The basic construction of the top is the same as the pattern tutorial, except the pleats, and the side seams.  Sew the shoulder seams together,  then sew on the neckband and top stitch.  Without overlapping the two front pieces, stitch the front and back bodice together at the sides, starting at the armscye, and stopping 2-1/4″ from the bottom.  Stitch the bottom 1/4″ of the seam.  Repeat with the other side seam.  Cut four pieces of interfacing 2-1/2″ long by 1/4″ wide.  Press the interfacing within the seam allowance of the bottom side seams of the bodice on the wrong side of the fabric.  This will help stabilize the open slits on the side seams when the seams are pressed open.  Press, then top stitch around the slits.

Insert the sleeves, being sure to put the back of the sleeve toward the back of your top.  (The pattern piece is clearly marked.)  Sew each peplum front and back together at the side seams, and attach the peplum to the bodice, leaving 1/4″ unsewn at either end of the seam.  This will allow you to turn the peplum under 1/4″ at the ends for a clean finish.  Now for the trickiest part of the top, the pleats.  Basically, you need to accordion fold 1″ wide sections, leaving the band at the top free, and leaving an extra 1/4″ at the bottom to fold under.  I kind of gently spread the folds a little bit, so that the folded section ends up two inches wide.  Baste.

wrap attach

With right sides together, pin just one layer of the tie to the basted bodice pleat.  You’ll have to carefully get your presser foot inside the end of the tie to stitch the tie to the bodice.  Clip your threads and flip the tie out.  Fold the raw edge of the tie under and pin it in place, being sure that it covers the seam line.  Then stitch in the ditch to secure the back side of the tie.  Repeat with the other tie.  Hem your sleeves and the peplum and your top is done!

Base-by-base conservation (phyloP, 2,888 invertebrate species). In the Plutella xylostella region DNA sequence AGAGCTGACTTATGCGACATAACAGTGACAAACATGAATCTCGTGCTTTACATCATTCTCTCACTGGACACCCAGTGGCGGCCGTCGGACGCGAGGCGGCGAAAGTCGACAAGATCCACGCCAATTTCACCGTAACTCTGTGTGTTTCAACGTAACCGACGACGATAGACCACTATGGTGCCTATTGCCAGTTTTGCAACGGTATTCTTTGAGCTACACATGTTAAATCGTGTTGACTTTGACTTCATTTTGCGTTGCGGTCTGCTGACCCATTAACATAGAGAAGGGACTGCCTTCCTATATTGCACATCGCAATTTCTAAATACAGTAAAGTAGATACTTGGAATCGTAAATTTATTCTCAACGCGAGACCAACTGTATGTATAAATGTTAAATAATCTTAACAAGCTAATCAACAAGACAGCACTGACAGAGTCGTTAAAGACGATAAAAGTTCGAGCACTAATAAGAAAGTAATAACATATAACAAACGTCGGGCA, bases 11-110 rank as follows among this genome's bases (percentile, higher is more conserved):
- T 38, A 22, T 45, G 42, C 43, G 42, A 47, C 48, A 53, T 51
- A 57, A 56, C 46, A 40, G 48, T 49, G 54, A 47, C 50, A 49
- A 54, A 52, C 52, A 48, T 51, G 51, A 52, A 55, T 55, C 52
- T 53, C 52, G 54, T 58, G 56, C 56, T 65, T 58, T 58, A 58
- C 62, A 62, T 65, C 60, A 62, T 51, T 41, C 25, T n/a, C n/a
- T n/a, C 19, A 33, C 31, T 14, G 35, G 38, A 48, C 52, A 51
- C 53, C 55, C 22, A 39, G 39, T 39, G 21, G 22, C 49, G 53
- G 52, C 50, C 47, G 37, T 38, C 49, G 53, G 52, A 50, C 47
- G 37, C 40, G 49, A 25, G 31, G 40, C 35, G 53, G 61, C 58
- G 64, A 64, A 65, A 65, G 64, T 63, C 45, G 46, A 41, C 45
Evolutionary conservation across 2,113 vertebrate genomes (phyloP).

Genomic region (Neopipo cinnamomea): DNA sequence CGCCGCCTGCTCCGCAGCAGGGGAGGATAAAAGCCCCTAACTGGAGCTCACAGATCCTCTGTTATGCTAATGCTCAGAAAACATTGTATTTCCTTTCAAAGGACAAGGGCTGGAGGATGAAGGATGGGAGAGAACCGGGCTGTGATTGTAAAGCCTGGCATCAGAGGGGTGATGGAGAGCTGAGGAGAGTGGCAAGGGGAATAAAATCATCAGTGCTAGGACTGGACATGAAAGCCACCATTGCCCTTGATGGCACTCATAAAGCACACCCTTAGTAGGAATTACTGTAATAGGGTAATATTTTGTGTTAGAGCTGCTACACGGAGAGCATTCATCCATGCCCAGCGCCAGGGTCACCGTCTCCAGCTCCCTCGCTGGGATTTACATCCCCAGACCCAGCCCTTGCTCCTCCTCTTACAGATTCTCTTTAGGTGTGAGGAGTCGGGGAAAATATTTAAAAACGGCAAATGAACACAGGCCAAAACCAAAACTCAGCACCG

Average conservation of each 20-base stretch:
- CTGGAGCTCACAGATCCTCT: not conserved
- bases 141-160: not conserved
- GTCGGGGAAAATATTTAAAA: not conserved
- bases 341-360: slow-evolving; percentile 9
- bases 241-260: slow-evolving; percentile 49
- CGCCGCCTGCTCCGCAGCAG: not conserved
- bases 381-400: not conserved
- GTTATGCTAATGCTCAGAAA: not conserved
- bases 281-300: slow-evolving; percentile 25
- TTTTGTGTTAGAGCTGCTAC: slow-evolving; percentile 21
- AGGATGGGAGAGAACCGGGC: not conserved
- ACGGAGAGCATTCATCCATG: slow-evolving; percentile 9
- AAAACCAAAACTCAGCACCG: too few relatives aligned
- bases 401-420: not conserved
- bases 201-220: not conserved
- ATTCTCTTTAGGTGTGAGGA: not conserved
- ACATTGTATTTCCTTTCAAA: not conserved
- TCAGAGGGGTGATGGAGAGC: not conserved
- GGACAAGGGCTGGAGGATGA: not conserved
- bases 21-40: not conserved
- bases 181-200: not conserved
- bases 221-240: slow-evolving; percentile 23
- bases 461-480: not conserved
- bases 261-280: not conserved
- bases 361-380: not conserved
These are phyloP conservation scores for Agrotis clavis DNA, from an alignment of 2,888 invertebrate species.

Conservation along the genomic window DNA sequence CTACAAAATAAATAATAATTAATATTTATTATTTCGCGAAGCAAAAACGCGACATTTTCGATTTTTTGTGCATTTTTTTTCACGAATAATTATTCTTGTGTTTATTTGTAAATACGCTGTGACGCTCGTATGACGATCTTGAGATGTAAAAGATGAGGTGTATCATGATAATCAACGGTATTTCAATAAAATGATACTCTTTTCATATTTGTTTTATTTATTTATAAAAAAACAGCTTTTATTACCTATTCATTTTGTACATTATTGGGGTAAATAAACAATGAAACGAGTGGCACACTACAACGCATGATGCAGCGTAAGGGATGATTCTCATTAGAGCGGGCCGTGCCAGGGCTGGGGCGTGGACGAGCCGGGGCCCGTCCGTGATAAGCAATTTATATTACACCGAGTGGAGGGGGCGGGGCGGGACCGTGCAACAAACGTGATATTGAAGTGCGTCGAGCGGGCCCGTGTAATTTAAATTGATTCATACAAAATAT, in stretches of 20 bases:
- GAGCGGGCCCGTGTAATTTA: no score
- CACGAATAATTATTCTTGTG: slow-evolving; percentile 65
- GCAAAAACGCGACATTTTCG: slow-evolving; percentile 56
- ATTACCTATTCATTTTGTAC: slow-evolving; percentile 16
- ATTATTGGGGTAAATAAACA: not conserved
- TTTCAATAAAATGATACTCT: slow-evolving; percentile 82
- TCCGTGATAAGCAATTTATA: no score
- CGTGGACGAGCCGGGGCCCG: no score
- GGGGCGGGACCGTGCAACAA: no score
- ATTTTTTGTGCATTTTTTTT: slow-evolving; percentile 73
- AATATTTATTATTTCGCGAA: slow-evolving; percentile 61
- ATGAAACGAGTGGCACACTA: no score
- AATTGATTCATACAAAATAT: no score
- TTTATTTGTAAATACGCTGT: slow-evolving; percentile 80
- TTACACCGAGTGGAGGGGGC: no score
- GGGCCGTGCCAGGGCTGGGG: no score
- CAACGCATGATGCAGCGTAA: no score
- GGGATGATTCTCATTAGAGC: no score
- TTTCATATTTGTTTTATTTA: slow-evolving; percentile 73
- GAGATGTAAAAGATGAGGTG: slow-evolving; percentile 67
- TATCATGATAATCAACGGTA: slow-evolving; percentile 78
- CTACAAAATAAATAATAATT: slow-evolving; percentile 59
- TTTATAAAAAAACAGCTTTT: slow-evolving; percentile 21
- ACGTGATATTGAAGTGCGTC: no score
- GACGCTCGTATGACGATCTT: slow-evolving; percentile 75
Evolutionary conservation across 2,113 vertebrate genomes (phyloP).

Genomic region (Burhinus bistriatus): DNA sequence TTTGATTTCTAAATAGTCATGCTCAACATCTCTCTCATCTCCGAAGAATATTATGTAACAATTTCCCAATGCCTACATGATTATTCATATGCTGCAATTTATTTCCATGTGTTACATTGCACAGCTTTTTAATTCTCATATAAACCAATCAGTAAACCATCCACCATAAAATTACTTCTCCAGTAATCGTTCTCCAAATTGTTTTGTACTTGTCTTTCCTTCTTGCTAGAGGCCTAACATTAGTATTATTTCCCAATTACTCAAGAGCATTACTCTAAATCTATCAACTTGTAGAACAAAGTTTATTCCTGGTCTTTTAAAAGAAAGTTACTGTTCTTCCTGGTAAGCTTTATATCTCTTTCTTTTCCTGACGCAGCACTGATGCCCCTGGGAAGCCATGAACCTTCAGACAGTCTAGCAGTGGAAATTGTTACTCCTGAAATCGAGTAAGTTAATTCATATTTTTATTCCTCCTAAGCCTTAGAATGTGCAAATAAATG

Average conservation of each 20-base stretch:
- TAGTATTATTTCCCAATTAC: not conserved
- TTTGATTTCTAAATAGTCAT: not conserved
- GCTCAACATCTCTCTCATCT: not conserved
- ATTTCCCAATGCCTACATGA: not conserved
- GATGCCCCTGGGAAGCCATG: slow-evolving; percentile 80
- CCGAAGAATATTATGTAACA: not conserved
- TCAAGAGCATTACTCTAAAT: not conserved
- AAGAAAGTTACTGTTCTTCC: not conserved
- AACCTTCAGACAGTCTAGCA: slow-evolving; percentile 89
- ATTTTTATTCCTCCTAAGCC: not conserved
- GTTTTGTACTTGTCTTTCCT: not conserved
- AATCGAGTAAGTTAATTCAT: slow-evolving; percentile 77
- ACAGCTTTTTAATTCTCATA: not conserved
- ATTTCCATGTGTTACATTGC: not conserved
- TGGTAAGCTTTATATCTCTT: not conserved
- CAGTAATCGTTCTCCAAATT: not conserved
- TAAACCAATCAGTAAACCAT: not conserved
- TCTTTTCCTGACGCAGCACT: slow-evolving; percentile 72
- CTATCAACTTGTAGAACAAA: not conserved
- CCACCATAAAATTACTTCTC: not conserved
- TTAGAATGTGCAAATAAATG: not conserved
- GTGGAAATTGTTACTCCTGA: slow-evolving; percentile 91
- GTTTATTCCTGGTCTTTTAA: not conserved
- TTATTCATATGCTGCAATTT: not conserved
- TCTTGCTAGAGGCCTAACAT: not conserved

Joanne wrap angle

I love that the long ties allow a bigger bow for an extra bit of drama.  I like that since it’s a true wrap, I can throw it on over a dress or top as a cardigan.  The extra length in the back gives me a little more coverage and looks great with a slim skirt.

Joanne wrap back

The high low look of the peplum just seems to dress it up a bit.  But being made out of soft rayon spandex, it would look just as great worn with some joggers.  No matter what I wear it with, it’s super comfortable, and is a great way to wrap up a holiday outfit.

Joanne wrap hair

In case you’re wondering, my skirt is the Shenanigans Skort by 5 out of 4 Patterns, made in Supplex.  This simple style, that’s just long enough, made in a stretchy, smoothing, moisture-wicking fabric is a comfortable basic for your wardrobe.

Have you wrapped up your holiday outfit?

 

This post may contain affiliate links.  This means that at no extra cost to you, I may receive a small commission if you purchase through my link.  As always, I only give my honest opinion.  After all, it is my blog, which represents me! 🙂  Thank you for reading and sharing my love of sewing, fabric, patterns, and pattern hacking. ❤